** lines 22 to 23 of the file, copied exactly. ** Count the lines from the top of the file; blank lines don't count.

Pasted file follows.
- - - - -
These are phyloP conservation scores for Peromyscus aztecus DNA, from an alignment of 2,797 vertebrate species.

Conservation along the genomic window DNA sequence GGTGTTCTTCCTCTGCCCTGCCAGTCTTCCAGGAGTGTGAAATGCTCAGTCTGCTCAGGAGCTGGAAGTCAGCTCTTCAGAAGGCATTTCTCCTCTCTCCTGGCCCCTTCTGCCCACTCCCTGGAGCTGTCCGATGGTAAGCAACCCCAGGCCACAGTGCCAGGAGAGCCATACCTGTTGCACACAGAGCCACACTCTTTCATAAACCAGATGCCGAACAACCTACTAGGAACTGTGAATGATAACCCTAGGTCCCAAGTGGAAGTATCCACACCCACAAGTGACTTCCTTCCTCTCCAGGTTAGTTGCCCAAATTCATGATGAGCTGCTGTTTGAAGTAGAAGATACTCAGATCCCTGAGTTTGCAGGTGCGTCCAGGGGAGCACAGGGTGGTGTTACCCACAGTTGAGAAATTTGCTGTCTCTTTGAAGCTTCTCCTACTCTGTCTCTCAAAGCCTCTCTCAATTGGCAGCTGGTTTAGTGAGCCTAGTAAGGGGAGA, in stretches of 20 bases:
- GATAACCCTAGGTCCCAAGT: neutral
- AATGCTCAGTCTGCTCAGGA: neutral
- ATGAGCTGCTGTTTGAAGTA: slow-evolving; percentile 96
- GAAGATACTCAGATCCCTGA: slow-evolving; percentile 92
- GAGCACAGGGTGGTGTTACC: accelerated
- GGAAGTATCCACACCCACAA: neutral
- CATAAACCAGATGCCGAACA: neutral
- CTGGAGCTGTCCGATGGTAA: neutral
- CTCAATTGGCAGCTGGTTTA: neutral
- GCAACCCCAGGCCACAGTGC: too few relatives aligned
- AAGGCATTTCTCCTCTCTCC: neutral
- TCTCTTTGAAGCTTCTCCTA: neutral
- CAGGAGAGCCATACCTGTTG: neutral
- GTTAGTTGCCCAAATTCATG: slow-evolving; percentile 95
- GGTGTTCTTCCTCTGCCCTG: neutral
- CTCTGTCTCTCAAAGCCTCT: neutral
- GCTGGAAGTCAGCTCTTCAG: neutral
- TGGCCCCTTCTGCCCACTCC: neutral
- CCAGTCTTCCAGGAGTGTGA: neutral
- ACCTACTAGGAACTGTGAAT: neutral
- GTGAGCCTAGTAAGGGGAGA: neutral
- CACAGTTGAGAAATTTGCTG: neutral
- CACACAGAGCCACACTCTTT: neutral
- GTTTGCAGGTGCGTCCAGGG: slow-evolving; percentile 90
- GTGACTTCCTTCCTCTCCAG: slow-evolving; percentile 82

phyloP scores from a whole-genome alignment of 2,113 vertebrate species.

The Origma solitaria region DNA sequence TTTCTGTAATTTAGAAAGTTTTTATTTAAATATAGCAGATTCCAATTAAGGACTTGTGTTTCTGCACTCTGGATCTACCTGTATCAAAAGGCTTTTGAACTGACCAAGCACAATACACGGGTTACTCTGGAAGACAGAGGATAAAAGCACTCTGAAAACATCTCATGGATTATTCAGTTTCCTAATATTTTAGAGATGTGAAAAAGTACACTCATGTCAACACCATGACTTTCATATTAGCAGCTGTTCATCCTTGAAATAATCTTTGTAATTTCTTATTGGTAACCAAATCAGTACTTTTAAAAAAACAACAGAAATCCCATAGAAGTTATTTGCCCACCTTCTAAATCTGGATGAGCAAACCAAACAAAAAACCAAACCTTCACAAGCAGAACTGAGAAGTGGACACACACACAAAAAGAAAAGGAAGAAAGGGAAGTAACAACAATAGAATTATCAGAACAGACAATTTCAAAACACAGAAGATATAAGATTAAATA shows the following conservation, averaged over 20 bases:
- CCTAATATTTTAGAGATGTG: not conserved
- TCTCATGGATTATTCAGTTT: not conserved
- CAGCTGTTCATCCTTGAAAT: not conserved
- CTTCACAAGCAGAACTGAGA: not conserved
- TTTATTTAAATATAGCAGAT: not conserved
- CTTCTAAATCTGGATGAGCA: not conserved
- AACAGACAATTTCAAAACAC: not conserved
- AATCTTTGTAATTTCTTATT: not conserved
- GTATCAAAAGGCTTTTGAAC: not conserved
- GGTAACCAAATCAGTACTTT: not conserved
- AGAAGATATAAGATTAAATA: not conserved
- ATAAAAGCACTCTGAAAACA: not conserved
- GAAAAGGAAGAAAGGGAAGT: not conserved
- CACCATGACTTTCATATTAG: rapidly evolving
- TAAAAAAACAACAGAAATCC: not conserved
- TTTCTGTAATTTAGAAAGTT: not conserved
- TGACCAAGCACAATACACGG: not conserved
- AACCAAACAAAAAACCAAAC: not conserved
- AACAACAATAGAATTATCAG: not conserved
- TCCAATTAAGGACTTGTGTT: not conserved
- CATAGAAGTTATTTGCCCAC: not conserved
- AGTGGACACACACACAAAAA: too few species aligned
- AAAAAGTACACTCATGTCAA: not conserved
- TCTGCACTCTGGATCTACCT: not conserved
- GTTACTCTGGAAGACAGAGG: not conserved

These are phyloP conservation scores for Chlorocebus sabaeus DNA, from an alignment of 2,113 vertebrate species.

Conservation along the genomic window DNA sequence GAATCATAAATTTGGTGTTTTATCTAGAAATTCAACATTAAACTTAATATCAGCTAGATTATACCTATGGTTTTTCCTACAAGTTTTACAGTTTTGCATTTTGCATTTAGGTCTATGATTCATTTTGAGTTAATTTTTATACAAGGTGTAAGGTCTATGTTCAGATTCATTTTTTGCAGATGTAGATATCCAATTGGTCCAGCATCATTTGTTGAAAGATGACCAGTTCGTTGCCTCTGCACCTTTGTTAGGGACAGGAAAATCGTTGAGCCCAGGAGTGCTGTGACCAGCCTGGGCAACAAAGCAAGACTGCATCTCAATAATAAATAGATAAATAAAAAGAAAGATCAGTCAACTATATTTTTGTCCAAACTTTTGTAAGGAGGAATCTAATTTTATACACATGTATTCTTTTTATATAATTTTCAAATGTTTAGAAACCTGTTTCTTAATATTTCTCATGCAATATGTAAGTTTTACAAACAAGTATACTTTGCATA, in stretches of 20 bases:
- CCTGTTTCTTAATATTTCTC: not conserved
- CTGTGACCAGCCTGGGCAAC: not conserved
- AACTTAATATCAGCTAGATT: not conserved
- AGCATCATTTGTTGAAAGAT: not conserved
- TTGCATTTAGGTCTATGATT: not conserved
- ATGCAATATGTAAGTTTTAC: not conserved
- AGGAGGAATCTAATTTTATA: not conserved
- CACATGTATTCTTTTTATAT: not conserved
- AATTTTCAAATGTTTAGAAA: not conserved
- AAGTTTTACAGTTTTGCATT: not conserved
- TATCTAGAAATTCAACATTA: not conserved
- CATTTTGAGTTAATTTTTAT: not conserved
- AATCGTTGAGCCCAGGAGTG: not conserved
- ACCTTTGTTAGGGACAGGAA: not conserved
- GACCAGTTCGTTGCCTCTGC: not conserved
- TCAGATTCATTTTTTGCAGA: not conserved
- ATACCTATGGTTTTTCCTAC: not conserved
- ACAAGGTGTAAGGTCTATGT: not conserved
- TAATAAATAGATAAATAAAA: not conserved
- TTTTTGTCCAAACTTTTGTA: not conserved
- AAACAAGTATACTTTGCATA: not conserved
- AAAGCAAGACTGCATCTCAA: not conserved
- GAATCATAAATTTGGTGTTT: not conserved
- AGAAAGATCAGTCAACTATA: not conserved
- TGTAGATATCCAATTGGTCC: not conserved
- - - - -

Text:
- ACCTACTAGGAACTGTGAAT: neutral
- GTGAGCCTAGTAAGGGGAGA: neutral